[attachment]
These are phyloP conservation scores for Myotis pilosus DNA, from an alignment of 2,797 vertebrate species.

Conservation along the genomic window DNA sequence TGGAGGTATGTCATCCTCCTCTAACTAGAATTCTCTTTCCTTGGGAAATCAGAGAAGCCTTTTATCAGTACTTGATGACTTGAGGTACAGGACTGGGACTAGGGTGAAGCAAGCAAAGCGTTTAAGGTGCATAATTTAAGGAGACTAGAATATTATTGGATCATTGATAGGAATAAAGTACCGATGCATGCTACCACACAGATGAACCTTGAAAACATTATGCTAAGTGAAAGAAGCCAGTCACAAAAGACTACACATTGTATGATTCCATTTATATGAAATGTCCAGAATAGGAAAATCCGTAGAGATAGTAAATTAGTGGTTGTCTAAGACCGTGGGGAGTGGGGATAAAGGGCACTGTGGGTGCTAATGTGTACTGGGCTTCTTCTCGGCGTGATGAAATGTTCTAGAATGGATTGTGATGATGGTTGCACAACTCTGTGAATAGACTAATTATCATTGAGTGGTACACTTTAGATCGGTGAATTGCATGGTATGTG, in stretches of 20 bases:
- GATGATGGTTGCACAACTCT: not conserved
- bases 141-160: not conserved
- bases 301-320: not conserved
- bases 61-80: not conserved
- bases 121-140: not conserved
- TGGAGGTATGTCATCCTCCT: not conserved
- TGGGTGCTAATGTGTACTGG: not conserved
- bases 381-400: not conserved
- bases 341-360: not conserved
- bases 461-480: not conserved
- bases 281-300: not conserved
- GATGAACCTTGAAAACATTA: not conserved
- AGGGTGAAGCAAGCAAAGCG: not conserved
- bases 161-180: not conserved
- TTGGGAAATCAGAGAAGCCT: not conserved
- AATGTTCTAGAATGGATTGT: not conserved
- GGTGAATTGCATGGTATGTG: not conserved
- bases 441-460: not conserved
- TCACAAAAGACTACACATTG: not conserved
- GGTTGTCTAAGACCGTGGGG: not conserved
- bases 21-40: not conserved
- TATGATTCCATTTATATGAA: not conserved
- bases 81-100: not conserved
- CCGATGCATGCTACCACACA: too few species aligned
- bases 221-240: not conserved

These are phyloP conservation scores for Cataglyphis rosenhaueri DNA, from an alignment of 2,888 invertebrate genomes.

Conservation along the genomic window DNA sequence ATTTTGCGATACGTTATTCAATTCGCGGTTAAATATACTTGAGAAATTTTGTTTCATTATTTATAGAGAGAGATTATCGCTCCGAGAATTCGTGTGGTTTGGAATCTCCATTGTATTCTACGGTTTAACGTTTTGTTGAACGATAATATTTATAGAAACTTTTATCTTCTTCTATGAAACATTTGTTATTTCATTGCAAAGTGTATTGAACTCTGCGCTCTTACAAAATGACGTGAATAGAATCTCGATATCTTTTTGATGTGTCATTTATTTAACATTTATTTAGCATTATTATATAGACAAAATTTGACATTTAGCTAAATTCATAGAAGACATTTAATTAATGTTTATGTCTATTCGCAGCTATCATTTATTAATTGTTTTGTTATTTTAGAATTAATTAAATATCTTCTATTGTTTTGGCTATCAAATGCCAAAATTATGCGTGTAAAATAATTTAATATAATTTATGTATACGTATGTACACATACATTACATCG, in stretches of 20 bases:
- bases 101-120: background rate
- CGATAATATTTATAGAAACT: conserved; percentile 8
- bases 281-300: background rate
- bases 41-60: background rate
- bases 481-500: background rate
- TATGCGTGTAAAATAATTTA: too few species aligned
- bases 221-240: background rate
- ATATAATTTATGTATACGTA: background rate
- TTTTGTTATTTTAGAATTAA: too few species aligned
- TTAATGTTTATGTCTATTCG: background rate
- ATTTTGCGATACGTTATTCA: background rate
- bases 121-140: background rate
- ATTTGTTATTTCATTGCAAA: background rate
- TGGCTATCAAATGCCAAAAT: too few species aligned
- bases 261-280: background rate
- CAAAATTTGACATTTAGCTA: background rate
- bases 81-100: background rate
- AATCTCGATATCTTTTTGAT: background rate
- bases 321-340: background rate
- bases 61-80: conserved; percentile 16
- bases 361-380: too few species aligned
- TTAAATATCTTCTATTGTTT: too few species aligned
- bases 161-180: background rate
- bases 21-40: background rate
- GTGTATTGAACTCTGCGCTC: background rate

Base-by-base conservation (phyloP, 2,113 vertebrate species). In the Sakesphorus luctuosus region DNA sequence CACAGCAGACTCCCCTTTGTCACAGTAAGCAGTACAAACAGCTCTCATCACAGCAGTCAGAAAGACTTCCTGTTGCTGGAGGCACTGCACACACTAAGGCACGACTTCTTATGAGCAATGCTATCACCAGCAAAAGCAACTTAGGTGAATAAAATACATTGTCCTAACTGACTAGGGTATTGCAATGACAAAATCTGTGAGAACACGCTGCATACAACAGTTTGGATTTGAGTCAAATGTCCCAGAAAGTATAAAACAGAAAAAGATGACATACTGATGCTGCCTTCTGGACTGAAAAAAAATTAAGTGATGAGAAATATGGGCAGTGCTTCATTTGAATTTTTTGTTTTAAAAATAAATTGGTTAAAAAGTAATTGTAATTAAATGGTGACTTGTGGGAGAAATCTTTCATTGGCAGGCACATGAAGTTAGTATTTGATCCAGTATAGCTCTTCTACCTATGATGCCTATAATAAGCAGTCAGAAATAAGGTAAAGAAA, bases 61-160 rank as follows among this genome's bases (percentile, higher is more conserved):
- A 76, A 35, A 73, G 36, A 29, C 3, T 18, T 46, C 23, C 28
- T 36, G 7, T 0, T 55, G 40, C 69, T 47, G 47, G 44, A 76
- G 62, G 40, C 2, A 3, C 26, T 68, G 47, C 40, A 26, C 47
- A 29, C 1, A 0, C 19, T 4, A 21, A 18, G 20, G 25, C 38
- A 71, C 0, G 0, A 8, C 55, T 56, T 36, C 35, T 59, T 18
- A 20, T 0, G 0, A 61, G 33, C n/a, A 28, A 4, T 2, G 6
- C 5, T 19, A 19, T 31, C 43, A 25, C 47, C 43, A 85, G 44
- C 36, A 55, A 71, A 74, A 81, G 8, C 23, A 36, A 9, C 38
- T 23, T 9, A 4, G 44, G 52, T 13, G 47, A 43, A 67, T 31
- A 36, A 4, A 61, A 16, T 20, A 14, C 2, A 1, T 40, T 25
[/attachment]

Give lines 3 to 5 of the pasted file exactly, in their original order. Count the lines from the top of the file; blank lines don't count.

- GATGATGGTTGCACAACTCT: not conserved
- bases 141-160: not conserved
- bases 301-320: not conserved